The model generally includes a plurality of nodes each having one or more buckets either pointing to another node or including a sentence element. The method may include receiving a user input, such as from a user node, that includes a unique key or index to the raw data and a model selection. Then, the method may further include selecting the model of the text based on the user's model selection and also retrieving the raw data based on the unique key (such as a stock symbol in a financial services embodiment of the invention). Each node includes a set of concatenation rules defining punctuation, conjunctions, and other connectors (such as spaces) for use in the combining step for joining two sentence elements (i.e., adjacent elements in a series). The concatenation rules are useful for avoiding the need to apply syntactic analysis, querying dictionary services, performing grammar analysis of generated text, and other actions required in typical translations systems because the concatenation rules define how sentence elements are to be combined and in some cases, grammar rules are complied with by the inclusion of additional child nodes, such as determining whether to use a plural or singular verb by pointing to a child node and providing proper conditionals in the buckets of that node.
The present invention is directed to an improved method of generating text based on a set of collected or received raw data, such as stock analysis or other financial information. The text generation method, and corresponding system, of the invention is adapted for handling ongoing changes in the raw data to create current or up-to-date text based on user input. The user input typically includes selection of a text format (i.e., a text model) and a unique key used in the method for selecting a subset of the raw data for use in creating the text (e.g., a stock symbol in the financial-based implementation of the method). The method utilizes one or more models for the text to be built, and each of the models is a decision tree with differing root and leaf (or parent and child) node configurations. The decision tree is initially “built” by processing the raw data to determine one or more model variables. A generator engine then processes the decision tree, e.g., the conditionals in each node and buckets within the nodes, to determine a set of sentence fragments or elements to include in the text. The generator engine then combines all of the identified sentence elements according to concatenation rules provided in each node that indicates sentence and paragraph structures as well as connectors such as punctuation and connection words such as “and,” “but,” “or,” and the like. The generated text is then returned to the requesting user for display on their user interface or in another form (such as a print form).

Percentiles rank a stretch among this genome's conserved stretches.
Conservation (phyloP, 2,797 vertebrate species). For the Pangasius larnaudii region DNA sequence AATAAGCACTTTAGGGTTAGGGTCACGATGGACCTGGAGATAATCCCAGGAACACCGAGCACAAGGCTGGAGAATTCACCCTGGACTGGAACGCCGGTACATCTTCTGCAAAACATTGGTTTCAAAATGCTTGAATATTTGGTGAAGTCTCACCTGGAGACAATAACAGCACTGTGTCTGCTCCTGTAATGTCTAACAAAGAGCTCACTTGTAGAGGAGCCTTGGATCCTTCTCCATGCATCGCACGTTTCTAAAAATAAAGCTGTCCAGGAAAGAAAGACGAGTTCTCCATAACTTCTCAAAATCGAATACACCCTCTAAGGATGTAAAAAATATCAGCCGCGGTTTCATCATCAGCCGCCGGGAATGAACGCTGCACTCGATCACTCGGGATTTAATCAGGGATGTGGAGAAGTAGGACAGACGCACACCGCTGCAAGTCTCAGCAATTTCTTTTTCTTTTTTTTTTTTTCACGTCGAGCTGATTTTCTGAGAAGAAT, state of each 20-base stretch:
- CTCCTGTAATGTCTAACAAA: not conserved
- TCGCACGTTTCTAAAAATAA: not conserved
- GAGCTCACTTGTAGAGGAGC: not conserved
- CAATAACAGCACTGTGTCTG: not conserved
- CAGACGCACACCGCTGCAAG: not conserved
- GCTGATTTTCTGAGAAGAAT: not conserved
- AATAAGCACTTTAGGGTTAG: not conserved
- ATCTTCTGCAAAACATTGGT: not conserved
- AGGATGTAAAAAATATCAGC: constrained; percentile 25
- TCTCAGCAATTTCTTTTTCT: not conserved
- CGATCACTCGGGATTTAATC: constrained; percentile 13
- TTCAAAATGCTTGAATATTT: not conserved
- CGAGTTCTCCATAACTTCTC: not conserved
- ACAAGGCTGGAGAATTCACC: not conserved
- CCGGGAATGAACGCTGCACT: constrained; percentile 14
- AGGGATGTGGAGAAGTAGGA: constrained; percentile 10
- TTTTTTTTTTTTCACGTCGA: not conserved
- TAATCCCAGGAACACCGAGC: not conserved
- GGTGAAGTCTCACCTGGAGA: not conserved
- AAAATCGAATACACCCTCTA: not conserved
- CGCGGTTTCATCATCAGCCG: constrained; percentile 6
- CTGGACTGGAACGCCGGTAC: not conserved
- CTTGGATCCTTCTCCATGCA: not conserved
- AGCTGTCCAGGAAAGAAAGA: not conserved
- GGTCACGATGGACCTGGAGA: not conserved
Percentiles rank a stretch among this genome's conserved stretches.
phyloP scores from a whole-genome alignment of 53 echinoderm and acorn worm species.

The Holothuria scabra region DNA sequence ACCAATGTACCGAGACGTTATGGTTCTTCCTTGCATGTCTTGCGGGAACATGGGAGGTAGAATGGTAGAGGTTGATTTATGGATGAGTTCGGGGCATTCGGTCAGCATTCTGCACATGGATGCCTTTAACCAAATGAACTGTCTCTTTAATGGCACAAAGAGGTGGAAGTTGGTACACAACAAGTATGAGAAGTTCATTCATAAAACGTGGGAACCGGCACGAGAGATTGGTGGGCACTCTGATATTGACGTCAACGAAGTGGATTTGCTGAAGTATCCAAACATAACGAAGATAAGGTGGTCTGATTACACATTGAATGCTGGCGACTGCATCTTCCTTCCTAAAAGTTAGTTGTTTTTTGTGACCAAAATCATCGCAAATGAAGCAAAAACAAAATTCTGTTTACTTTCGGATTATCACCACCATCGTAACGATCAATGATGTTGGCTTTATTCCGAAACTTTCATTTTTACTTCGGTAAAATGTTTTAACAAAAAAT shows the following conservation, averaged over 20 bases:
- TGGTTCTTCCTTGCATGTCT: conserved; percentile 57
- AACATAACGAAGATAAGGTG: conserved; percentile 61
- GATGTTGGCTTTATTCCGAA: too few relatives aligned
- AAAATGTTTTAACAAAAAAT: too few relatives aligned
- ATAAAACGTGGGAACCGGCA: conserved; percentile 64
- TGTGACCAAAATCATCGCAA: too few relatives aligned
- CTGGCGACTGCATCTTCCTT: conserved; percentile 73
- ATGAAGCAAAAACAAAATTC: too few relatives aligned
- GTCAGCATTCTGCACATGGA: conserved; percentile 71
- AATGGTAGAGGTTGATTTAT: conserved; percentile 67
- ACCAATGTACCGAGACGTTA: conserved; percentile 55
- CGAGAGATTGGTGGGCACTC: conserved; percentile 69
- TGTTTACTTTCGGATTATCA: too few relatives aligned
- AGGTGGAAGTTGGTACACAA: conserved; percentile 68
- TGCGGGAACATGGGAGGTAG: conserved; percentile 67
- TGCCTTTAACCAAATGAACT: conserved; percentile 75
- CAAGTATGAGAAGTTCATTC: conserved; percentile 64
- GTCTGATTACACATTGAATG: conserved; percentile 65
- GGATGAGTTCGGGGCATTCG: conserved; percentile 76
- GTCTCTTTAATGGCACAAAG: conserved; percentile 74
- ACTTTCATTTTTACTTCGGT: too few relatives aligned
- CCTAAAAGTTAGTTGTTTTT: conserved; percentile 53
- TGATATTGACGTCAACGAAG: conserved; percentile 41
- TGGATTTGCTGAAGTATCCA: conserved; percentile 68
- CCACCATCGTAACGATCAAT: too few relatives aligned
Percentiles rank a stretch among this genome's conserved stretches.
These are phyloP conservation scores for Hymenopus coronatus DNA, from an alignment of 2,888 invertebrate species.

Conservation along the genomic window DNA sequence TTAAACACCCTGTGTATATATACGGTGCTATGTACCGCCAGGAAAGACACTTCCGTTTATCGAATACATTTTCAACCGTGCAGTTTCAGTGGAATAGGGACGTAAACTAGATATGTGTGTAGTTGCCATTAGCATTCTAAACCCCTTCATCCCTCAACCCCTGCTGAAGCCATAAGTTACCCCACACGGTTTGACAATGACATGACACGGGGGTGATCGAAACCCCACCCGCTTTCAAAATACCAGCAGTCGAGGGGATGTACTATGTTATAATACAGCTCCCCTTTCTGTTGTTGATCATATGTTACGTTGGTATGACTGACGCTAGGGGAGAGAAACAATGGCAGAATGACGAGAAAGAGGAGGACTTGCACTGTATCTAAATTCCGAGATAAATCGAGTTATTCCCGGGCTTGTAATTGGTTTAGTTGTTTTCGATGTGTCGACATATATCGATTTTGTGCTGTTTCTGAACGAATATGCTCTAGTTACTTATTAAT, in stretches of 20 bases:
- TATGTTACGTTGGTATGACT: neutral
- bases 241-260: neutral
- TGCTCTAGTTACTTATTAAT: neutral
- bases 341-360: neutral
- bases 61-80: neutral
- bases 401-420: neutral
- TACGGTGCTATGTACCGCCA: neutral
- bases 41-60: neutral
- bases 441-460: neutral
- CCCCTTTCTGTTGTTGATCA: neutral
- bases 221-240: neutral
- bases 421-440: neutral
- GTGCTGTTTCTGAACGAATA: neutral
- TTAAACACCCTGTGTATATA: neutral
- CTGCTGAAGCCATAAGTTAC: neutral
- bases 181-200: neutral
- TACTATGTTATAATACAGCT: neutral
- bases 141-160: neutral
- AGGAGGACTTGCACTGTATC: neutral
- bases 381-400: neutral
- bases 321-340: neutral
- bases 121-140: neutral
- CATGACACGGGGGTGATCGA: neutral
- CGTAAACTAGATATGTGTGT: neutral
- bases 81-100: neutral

With reference to
Referring again to
For example, the content provider 180 may be run by an online information service, such as a financial information service, a sports information service, a weather service, and the like, and serve information via web pages or other formats to the user node 102 for viewing with the user interface 108. An exemplary form for the user interface 108 is shown in
Typically, a user via the graphical interface 108 is prompted to select a model and to enter a unique key. For example, in a financial information service embodiment, a user may be prompted to enter a stock symbol as the unique key and to select the type of information (i.e., the model) they desire such as a summary, insider information, research, analysts' recommendations, and the like. In a weather service example, the user may be prompted to enter a geographic location as the unique key and the model may be an activity used to rate the weather or a text format such as a 1-week forecast. Note, multiple keys can be used to further narrow the volume of raw data such as by entering a time frame for a weather forecast or a time frame for a financial analysis (e.g., the past 3 months, the past 5 years, and the like).
The system 100 further includes one or more data sources 170 that provide raw data 176 over the communications network 114 to the text generator 120. The data sources 170 typically are a source of current and changing (nearly continuously changing or at least periodically changing) data. Examples of data sources are services that gather financial information on stocks, commodities, market indicators, and numerous other financial data used by financial analysts in characterizing the market and analyzing individual stocks, bonds, commodities, and other financial products. Other examples include services that gather data on subjects or activities that typically vary over time (i.e., in which the data is changing) such as weather, sports, politics and governmental activities, and many more as the invention is not limited to a particular data source or information content. Generally, though, the raw data 176 is not fully processed and useful as-is for delivery in a generated text 112 and needs to be processed to determine parameters useful in a text model for selecting sentence elements (not shown in